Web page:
My sister baked this delicious pie with blackberries!
Efteling "is the largest theme park in the Netherlands and one of the oldest theme parks in the world.
Since its opening in 1952, it has evolved from a nature park with a playground and a Fairy Tale Forest into a full-sized theme park. It now caters to both children and adults with its cultural, romantic and nostalgic themes, in addition to its wide array of amusement rides. It is twice as large as the original Disneyland park in California and predates it by three years!
The park is fantasy-themed and its attractions are based on elements from ancient myths and legends, fairy tales, fables and folklore."
|These mushrooms play music! (It's not that scary Monique, open your eyes! :-)|
We sometimes had a 10-15 minute waiting line but many times we didn't have to wait at all!
On top of that the weather stayed overcast and fairly cool until about 3pm and even than it didn't get too warm.
It was so much fun to walk through the old part of the park and recognize all the old fairy tales of long ago.
Of course technology has changed and compared with newer, more recent additions it might be a little outdated but to us (and to most of the younger children I saw) it was still just as mesmerizing.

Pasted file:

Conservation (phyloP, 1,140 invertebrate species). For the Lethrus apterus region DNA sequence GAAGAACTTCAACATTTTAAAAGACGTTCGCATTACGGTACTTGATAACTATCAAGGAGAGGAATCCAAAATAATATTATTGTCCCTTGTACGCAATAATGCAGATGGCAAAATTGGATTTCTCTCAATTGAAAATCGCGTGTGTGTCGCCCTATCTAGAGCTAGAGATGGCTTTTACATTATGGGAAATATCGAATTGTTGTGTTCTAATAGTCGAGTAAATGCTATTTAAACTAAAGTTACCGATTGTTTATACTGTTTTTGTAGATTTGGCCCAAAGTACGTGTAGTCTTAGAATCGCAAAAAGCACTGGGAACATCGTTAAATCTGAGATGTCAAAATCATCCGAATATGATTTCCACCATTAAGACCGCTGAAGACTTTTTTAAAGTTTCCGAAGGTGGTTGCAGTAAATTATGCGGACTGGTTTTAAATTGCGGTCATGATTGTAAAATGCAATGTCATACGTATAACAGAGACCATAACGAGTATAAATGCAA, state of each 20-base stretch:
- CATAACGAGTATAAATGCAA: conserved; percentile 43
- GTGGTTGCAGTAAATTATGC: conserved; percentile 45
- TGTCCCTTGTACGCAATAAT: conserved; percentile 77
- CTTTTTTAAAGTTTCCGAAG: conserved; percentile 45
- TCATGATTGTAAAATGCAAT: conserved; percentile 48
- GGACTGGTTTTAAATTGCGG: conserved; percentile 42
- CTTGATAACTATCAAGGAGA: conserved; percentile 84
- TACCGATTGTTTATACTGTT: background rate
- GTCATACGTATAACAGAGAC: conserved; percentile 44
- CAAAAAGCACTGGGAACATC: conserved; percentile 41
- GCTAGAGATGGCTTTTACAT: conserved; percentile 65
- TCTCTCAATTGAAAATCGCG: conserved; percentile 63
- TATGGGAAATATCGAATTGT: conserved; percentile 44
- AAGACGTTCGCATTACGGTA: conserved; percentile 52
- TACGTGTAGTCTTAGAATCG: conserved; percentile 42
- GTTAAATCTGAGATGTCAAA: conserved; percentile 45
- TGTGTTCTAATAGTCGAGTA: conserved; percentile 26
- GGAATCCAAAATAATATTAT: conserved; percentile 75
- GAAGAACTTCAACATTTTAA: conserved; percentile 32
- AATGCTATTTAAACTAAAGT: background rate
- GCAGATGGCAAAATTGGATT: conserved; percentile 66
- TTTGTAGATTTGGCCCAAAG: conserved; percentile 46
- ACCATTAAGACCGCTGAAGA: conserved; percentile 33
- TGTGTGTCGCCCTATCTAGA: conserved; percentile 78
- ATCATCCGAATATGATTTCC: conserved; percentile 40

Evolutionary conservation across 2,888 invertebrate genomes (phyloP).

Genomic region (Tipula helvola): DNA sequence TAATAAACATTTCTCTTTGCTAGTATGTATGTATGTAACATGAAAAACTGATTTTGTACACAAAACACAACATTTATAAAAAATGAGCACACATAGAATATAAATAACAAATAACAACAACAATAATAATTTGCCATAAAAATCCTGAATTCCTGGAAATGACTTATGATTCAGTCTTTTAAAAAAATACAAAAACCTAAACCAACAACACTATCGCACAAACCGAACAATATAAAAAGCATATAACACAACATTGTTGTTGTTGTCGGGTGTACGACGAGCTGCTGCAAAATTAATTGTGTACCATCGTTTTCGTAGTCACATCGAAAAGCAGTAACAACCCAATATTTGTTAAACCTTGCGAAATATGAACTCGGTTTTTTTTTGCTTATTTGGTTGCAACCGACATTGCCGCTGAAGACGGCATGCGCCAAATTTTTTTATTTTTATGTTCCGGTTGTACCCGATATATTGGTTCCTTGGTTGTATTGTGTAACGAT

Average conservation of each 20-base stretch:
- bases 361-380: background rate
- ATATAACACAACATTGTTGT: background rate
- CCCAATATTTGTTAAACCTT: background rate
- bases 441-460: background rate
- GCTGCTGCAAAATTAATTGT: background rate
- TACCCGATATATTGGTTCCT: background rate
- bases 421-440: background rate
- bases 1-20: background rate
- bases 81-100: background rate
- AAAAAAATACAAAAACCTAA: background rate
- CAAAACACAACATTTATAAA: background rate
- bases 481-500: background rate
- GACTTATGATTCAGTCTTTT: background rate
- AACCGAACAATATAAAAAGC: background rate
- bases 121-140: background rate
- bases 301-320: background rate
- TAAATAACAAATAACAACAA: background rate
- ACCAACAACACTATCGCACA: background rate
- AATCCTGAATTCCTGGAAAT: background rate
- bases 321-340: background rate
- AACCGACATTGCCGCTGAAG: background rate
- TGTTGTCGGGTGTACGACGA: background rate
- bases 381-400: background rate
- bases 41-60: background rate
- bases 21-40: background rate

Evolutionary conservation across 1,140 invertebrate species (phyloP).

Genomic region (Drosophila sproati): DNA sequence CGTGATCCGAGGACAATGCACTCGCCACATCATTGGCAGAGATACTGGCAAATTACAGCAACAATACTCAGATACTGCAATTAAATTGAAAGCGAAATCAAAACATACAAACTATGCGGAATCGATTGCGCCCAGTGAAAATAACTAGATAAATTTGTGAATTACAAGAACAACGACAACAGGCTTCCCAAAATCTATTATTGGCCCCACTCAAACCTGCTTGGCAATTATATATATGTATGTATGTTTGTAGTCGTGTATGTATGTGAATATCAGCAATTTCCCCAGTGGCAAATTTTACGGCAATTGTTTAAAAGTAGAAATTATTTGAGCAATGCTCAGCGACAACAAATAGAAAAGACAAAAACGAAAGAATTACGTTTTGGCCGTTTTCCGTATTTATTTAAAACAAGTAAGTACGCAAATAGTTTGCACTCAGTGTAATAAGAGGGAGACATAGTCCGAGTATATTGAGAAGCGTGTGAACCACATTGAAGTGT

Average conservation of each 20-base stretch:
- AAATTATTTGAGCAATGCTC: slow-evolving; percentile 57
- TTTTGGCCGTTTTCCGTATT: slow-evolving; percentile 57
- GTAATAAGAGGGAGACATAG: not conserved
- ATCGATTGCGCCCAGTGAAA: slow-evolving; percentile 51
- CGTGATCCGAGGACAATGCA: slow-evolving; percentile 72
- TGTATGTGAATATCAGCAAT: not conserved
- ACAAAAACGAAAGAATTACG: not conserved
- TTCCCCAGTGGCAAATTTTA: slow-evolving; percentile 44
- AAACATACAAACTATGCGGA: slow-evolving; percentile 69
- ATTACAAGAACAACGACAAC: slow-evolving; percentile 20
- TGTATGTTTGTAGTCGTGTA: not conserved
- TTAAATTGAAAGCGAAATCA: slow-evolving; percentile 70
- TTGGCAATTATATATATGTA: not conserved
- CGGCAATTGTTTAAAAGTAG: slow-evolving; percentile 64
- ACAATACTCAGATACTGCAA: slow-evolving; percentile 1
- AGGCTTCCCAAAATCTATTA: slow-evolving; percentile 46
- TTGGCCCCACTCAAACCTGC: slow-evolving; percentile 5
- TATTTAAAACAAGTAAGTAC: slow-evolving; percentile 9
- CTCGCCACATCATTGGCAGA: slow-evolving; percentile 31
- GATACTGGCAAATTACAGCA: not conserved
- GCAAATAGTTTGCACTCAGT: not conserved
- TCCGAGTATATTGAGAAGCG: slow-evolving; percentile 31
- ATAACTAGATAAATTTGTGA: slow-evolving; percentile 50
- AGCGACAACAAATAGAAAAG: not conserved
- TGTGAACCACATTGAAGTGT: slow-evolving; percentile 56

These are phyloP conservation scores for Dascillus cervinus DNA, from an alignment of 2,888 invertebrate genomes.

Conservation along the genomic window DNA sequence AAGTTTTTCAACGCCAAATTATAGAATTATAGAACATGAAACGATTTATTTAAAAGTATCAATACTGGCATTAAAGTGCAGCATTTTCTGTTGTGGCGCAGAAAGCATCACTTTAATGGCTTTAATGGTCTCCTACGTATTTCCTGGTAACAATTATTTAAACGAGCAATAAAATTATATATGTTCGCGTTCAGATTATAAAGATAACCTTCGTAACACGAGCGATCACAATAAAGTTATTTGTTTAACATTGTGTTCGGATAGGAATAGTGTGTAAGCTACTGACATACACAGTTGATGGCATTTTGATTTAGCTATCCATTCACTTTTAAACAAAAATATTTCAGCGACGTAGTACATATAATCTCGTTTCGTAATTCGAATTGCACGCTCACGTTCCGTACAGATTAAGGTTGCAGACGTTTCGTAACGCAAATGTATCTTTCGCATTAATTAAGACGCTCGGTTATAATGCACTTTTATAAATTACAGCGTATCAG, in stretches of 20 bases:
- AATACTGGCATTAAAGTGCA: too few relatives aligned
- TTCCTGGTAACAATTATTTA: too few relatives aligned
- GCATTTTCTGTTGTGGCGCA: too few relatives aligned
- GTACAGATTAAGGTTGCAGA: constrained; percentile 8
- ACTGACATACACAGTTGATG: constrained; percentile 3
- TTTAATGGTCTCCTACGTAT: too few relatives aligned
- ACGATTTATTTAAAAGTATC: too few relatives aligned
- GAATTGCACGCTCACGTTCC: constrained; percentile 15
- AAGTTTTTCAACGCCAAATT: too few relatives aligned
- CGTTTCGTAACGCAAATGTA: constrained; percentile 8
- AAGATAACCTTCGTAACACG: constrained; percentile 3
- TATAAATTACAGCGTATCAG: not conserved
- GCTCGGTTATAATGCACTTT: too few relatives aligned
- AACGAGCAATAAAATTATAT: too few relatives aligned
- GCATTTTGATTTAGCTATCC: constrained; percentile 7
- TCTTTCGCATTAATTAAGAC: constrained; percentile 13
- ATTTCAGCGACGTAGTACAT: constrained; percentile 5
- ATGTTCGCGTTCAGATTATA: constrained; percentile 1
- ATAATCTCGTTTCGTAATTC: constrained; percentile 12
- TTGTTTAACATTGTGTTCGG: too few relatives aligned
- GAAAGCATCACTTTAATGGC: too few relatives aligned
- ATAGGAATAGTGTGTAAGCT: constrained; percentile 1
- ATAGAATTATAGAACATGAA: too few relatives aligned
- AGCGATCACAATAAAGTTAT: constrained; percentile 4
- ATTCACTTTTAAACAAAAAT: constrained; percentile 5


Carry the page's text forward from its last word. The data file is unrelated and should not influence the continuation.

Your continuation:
It's truly a magical place.
The girls were brave enough to try some of the hair raising roller coasters, and some less scary ones, in a specially for this designed part of the park, but they are not for me!
We ended with a nice greasy fast food meal because that's what you do in these parks!
Since we enjoyed it so much we decided to re-visit another favorite, this one an Open Air museum.
It's the Zuiderzee museum in Enkhuizen which is dedicated to the culture and history of this area.
After parking and buying your ticket, the only way to get to the museum is by taking the ferry across the Zuiderzee. It's a nice boat trip that takes 10-15 minutes.
The museum focuses on the past and the present of the IJsselmeer lake, the former Zuiderzee. The museum features living history, heritage, and crafts from the past, temporary exhibitions and new purchases that focus on the future.
Lots of interesting buildings and history brought to life by in-costume characters.